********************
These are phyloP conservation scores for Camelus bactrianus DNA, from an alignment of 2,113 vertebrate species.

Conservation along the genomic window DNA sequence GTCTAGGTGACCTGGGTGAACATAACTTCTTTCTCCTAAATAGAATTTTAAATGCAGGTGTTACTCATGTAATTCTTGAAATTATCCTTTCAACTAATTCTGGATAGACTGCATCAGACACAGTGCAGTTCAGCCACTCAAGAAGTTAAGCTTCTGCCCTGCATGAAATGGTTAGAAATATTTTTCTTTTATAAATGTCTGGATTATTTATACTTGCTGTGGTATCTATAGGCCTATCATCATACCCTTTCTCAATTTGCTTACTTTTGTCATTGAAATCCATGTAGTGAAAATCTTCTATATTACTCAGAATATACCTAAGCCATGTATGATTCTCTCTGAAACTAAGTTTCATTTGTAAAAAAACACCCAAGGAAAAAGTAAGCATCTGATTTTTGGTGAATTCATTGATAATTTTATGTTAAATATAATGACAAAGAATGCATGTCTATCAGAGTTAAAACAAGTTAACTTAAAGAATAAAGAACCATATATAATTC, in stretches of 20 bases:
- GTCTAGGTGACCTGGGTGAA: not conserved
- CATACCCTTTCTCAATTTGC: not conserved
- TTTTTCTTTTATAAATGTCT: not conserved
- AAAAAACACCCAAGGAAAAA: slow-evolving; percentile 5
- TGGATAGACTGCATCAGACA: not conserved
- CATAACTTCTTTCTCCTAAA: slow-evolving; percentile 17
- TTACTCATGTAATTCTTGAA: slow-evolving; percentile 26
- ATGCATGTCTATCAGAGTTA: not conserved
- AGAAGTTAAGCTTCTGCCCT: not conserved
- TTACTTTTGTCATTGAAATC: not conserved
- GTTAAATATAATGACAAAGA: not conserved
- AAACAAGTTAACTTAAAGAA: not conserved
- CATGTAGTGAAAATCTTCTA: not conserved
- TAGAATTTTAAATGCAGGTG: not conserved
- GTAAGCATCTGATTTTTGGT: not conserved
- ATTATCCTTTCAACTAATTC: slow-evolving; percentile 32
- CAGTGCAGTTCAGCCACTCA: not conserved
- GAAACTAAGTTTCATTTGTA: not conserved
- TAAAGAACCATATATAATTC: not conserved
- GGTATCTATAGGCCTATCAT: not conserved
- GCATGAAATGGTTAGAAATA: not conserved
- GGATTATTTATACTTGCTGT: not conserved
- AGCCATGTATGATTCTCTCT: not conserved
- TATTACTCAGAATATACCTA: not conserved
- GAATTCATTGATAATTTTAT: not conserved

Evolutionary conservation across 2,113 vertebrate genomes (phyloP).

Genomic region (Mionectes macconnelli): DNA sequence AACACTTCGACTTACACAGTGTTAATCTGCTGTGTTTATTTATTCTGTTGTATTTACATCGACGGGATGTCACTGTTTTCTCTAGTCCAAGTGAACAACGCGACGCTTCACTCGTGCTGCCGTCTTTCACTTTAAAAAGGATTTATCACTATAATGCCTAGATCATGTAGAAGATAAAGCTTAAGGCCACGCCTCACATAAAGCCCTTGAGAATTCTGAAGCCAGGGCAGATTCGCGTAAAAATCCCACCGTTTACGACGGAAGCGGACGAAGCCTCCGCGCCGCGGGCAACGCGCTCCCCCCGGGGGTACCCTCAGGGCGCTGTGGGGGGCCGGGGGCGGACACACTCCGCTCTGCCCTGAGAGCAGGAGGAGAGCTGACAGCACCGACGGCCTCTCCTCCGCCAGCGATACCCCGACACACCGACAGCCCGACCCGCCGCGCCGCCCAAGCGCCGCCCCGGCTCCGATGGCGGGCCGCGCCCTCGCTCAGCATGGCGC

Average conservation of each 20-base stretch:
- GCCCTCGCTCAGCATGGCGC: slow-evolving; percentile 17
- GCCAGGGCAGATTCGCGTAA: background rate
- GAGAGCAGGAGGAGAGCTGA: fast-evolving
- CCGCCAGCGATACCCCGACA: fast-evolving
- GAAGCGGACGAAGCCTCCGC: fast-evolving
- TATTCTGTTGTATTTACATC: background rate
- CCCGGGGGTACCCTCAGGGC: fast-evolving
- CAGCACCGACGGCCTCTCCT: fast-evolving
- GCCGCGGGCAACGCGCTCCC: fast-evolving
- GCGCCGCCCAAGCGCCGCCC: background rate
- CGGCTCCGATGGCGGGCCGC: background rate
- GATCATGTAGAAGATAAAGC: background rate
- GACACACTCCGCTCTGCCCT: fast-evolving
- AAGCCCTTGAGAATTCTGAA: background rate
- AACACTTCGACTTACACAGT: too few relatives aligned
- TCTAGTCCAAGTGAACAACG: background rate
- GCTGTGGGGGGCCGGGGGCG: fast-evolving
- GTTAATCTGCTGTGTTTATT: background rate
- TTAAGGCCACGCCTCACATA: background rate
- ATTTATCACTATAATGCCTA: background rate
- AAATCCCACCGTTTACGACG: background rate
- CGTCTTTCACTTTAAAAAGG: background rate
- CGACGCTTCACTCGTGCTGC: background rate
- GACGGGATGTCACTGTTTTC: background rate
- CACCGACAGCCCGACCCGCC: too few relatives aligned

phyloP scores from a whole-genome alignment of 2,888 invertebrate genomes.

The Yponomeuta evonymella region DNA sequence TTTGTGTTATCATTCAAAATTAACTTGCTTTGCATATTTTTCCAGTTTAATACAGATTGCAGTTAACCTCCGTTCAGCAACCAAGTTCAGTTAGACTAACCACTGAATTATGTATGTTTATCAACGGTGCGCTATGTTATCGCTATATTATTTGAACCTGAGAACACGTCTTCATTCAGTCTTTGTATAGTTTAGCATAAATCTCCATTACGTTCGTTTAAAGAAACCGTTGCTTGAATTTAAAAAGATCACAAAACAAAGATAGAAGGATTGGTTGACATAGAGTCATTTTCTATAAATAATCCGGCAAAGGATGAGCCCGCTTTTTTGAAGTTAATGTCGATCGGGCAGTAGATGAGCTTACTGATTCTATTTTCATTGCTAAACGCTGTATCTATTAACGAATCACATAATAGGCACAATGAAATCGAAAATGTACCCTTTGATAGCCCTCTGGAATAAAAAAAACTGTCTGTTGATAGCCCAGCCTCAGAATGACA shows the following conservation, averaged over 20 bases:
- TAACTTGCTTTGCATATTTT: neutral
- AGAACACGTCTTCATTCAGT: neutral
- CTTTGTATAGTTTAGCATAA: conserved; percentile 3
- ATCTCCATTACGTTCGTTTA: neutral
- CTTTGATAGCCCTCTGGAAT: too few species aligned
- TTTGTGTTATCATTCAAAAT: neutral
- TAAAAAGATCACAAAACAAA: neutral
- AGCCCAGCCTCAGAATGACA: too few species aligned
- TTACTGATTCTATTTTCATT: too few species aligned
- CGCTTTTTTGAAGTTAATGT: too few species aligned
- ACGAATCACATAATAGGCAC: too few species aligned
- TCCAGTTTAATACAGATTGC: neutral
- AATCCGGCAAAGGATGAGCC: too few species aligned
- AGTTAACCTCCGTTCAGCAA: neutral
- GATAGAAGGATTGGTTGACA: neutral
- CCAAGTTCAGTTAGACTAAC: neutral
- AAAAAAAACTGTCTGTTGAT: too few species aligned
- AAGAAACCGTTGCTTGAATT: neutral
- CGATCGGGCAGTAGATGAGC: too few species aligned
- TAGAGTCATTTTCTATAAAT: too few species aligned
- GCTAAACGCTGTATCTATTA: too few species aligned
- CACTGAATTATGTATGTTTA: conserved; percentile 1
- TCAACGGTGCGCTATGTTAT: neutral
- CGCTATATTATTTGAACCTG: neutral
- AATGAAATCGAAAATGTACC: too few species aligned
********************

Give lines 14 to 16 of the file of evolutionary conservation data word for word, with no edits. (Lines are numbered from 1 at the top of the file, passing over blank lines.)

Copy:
- AAACAAGTTAACTTAAAGAA: not conserved
- CATGTAGTGAAAATCTTCTA: not conserved
- TAGAATTTTAAATGCAGGTG: not conserved